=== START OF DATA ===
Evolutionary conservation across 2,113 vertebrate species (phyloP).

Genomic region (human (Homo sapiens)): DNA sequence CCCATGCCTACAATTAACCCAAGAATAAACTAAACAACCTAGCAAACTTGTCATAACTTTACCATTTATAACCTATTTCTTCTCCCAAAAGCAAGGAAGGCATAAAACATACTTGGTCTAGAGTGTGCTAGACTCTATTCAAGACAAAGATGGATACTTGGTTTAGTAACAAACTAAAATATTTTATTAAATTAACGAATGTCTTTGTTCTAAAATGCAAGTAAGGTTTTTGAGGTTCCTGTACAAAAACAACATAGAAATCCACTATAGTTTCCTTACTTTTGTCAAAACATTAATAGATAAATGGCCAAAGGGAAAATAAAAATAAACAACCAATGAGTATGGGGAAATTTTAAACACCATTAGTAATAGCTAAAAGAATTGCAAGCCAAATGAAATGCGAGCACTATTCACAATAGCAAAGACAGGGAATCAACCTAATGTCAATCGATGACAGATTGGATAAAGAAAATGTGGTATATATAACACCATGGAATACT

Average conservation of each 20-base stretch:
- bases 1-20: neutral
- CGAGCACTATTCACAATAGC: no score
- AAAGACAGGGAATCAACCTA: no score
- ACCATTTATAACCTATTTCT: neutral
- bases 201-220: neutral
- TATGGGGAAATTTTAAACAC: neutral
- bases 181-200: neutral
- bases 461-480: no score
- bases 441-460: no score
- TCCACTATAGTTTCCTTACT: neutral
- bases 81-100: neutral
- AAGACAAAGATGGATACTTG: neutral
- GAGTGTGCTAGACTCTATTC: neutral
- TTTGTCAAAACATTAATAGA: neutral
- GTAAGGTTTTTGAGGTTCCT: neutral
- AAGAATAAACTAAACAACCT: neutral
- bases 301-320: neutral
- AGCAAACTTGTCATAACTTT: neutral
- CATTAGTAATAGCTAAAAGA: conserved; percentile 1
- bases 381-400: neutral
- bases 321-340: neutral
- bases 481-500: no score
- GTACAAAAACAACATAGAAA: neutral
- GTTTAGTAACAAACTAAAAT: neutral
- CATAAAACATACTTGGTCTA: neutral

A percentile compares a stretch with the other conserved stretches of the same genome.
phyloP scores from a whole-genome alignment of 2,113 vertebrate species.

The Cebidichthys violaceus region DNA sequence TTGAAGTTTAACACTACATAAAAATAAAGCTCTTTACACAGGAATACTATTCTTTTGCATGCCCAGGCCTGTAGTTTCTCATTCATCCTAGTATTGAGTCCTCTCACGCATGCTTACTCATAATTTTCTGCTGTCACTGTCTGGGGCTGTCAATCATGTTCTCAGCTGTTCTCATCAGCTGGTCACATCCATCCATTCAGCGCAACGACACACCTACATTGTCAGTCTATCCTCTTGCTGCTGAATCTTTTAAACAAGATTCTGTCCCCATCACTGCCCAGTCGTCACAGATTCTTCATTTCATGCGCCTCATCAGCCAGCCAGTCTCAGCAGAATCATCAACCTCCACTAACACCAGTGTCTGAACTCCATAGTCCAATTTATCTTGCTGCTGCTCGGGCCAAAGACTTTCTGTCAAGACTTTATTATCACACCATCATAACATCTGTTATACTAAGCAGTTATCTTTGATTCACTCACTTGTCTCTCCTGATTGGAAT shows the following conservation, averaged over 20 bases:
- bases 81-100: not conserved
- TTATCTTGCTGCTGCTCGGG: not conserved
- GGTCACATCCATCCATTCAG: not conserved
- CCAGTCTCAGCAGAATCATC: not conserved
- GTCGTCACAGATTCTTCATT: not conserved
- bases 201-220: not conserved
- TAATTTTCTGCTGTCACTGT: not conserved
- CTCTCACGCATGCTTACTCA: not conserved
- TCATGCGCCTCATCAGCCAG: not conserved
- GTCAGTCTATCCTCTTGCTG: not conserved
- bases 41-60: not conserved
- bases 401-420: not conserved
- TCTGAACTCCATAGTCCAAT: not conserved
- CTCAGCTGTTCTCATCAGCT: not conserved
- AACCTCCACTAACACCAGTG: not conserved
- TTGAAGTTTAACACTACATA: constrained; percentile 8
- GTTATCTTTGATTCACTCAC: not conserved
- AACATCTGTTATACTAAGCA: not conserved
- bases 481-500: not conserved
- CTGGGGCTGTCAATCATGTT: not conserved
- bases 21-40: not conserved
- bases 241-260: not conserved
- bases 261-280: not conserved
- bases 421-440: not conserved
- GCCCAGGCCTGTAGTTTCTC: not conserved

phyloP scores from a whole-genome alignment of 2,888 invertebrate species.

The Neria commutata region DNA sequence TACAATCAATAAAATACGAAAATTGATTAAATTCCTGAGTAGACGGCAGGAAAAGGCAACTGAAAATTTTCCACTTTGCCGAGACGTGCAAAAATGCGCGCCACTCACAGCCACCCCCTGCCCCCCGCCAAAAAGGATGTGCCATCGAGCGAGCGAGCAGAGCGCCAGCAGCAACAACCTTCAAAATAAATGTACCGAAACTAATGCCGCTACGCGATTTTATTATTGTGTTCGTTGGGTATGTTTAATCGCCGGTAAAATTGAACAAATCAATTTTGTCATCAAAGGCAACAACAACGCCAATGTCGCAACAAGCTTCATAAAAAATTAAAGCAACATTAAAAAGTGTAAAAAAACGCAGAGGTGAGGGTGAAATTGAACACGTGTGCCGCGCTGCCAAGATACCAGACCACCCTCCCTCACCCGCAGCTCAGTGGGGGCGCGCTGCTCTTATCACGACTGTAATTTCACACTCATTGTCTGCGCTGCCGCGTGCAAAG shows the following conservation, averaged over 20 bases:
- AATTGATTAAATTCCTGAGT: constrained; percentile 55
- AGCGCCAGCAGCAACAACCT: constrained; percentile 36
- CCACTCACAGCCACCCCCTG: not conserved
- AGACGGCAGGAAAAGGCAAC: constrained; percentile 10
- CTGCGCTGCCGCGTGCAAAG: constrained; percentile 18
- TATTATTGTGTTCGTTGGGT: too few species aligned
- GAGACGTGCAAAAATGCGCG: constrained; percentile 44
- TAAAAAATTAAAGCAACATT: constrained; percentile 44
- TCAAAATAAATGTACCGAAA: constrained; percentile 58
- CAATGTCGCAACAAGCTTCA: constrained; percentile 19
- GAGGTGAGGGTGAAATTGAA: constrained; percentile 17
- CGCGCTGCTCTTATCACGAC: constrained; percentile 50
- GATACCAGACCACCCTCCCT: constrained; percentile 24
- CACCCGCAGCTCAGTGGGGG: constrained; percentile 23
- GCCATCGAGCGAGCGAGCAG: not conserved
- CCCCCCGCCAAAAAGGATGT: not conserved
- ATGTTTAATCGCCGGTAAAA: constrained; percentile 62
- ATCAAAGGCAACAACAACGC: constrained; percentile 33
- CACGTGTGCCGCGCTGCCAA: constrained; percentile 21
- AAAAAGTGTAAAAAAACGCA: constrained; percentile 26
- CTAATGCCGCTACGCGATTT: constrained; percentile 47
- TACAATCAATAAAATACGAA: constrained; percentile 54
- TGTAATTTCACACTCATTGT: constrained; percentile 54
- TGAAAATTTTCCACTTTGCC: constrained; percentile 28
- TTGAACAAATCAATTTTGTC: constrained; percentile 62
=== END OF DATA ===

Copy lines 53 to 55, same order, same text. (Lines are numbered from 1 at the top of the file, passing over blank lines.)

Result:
- bases 241-260: not conserved
- bases 261-280: not conserved
- bases 421-440: not conserved